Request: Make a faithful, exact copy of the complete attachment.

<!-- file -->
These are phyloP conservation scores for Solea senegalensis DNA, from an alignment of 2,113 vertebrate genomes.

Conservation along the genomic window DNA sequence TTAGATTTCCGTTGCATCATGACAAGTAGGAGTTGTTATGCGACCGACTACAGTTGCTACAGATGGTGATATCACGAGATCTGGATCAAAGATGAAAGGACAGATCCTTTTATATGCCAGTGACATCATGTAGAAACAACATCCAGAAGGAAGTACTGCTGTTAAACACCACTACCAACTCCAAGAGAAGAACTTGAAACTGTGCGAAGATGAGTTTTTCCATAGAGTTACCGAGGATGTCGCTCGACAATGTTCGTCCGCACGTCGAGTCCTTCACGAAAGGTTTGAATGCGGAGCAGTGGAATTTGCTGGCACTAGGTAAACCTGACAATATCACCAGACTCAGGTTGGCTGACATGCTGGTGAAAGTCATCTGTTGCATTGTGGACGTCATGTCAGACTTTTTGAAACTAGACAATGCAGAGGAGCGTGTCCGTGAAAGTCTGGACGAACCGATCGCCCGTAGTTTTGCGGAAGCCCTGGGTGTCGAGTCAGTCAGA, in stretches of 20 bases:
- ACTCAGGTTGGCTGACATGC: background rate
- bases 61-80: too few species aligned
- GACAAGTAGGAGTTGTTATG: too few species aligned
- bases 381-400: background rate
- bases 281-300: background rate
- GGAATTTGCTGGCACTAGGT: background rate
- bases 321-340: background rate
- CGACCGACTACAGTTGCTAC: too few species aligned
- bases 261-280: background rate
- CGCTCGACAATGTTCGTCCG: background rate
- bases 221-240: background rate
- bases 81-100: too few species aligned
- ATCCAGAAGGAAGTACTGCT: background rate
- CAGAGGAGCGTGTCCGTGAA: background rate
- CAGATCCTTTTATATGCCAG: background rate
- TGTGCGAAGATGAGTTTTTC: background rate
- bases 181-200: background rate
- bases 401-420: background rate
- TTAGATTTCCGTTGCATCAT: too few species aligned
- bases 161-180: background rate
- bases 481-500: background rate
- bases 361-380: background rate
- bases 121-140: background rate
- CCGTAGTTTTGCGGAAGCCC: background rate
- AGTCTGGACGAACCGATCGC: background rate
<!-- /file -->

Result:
These are phyloP conservation scores for Solea senegalensis DNA, from an alignment of 2,113 vertebrate genomes.

Conservation along the genomic window DNA sequence TTAGATTTCCGTTGCATCATGACAAGTAGGAGTTGTTATGCGACCGACTACAGTTGCTACAGATGGTGATATCACGAGATCTGGATCAAAGATGAAAGGACAGATCCTTTTATATGCCAGTGACATCATGTAGAAACAACATCCAGAAGGAAGTACTGCTGTTAAACACCACTACCAACTCCAAGAGAAGAACTTGAAACTGTGCGAAGATGAGTTTTTCCATAGAGTTACCGAGGATGTCGCTCGACAATGTTCGTCCGCACGTCGAGTCCTTCACGAAAGGTTTGAATGCGGAGCAGTGGAATTTGCTGGCACTAGGTAAACCTGACAATATCACCAGACTCAGGTTGGCTGACATGCTGGTGAAAGTCATCTGTTGCATTGTGGACGTCATGTCAGACTTTTTGAAACTAGACAATGCAGAGGAGCGTGTCCGTGAAAGTCTGGACGAACCGATCGCCCGTAGTTTTGCGGAAGCCCTGGGTGTCGAGTCAGTCAGA, in stretches of 20 bases:
- ACTCAGGTTGGCTGACATGC: background rate
- bases 61-80: too few species aligned
- GACAAGTAGGAGTTGTTATG: too few species aligned
- bases 381-400: background rate
- bases 281-300: background rate
- GGAATTTGCTGGCACTAGGT: background rate
- bases 321-340: background rate
- CGACCGACTACAGTTGCTAC: too few species aligned
- bases 261-280: background rate
- CGCTCGACAATGTTCGTCCG: background rate
- bases 221-240: background rate
- bases 81-100: too few species aligned
- ATCCAGAAGGAAGTACTGCT: background rate
- CAGAGGAGCGTGTCCGTGAA: background rate
- CAGATCCTTTTATATGCCAG: background rate
- TGTGCGAAGATGAGTTTTTC: background rate
- bases 181-200: background rate
- bases 401-420: background rate
- TTAGATTTCCGTTGCATCAT: too few species aligned
- bases 161-180: background rate
- bases 481-500: background rate
- bases 361-380: background rate
- bases 121-140: background rate
- CCGTAGTTTTGCGGAAGCCC: background rate
- AGTCTGGACGAACCGATCGC: background rate